At the minute, the entire world needs a dose of the warm and fuzzies. That’s where the best feel-good movies come in. They are the comfort food of entertainment – the equivalent to a gooey bowl of mac and cheese. These are the films created to boost your spirits; to make you feel wholesome and keep you elevated when times are tough.
Whether you’re burned out from the constant refresh of the news cycle, or you’re feeling anxious because of the state of the world, the feel-good movie is here to help. From heart-warming family favourites, to action-packed adventures, to laugh-a-minute comedies, your bases are covered here, so dive into our top picks of the 30 best feel-good movies.
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30. The Way, Way Back (2013)
Available: Direct TV (US), purchase from Amazon Video (UK)
Long, unending days; the feeling that the entire world lies at your feet. Ah, the bristling promise of summer when you’re a teenager. That sentiment is perfectly captured in this sweet, breezy dramedy. Duncan (Liam James), a 14-year-old, is dragged to the beach for the season by his mother (the always-excellent Toni Collette) along with her vile new boyfriend (Steve Carell). Duncan’s resistance melts away when he lands a job at the local water park and befriends Owen (Sam Rockwell), the wisecrackin’ manager.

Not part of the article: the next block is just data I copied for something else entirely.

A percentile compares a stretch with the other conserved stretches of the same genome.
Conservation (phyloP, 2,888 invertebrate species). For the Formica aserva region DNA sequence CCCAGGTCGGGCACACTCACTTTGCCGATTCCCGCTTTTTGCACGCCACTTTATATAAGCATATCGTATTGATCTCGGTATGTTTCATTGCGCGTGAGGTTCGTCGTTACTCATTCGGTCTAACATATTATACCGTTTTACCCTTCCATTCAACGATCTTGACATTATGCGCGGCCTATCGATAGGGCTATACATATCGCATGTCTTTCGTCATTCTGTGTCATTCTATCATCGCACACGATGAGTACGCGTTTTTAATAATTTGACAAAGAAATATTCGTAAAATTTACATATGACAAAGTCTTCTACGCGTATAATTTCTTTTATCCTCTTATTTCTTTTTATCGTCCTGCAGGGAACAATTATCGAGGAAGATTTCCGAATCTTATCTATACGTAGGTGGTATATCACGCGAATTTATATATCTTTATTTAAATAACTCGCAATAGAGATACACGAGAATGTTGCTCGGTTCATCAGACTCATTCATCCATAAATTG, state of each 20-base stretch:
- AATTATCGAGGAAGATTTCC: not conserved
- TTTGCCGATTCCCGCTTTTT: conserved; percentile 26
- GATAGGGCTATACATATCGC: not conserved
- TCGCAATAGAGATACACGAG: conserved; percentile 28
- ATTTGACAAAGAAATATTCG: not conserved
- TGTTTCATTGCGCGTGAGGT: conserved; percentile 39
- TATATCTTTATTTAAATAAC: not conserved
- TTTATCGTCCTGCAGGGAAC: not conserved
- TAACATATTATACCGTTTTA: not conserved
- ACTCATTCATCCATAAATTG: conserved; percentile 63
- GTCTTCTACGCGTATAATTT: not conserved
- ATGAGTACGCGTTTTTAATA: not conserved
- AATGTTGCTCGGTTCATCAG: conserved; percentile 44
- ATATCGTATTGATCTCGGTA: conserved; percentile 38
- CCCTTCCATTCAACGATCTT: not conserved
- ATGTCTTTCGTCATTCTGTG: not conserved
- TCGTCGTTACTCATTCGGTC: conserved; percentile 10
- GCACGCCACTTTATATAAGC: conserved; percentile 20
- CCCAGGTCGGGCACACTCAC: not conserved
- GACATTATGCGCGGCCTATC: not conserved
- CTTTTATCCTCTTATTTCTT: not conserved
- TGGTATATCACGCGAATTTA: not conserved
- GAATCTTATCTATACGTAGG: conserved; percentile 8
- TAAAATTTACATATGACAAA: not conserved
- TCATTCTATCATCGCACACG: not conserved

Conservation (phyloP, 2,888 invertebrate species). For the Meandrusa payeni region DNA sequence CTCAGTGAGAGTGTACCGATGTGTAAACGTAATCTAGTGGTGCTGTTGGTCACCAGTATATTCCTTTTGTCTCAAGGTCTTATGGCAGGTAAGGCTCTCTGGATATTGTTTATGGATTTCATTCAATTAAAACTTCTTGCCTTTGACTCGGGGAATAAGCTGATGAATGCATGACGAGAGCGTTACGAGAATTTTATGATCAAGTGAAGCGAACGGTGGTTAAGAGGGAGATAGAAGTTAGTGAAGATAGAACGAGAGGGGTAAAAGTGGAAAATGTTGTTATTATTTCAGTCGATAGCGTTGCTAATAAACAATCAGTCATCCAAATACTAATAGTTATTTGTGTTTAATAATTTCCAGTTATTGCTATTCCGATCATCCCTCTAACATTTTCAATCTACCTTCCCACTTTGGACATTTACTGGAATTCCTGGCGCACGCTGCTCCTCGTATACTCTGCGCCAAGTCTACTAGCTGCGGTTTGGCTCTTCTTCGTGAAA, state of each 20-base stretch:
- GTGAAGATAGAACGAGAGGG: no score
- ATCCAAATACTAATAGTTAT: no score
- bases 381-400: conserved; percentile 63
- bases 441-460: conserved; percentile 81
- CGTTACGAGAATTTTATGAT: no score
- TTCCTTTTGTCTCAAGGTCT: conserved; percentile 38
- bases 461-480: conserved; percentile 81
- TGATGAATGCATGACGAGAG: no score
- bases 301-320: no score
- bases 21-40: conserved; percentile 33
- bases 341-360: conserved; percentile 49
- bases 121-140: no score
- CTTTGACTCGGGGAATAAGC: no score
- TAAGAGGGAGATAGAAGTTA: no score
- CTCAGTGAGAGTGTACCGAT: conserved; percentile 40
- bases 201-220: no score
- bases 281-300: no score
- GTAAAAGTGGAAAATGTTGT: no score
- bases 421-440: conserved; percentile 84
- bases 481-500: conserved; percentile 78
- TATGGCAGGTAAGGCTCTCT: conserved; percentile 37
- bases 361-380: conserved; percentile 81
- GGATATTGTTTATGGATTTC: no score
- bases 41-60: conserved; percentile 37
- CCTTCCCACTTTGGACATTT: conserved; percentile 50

The Way, Way Back is a great reminder that when life hands you a beach vacation… head to the water park? No, no: it’s a reminder that you can find friends in the most unexpected places, its positivity and good humour guaranteed to make you smile.
29. Jurassic Park (1993)
Available: FuboTV (US), purchase from Google Play (UK)
Yes, a dinosaur movie can also be one of the best feel-good movies out there. Spielberg’s monster epic from the early ‘90s reigns supreme when it comes to its heart-pumping factor, sure, but in terms of giving you the warm and fuzzies? Really? The tale of a gaggle of scientists and unsupervised grandchildren let loose on an island with a bunch of hungry, hungry dinos is surprisingly uplifting.
Stories about man vs. monster tend to be all about action and Jurassic Park is no exception. But it’s also about human resilience in the face of great danger. It’s about our ability to rise up when we’re faced with the threat of being torn asunder by prehistoric beasts or sold down the river by scheming lawyers and hackers. That we’re in fact, no different at all to those creatures, is the biggest lump-in-throat feeling of all. It boasts one of the most uplifting movie scores of all time too, the perfect cherry atop this glorious blockbuster sundae.
28. The School of Rock (2003)
Available: Showtime, DirectTV (US), NowTV, Prime Video, SkyGo (UK)
Of all the Richard Linklater pics out there, The School of Rock (opens in new tab) snags the honour of being his most blindingly optimistic. Jack Black channels his energetic earlier self from High Fidelity and throws in a dollop of kindness and patience as Dewey Finn. A musician desperate to make ends meet after getting fired from his old band, Finn snags a substitute music teacher gig despite having zero teaching experience. While his initial idea is to one-up his former bandmates by transforming his class into a new band, his motivation switches soon thereafter when he wins the kids over and vice versa.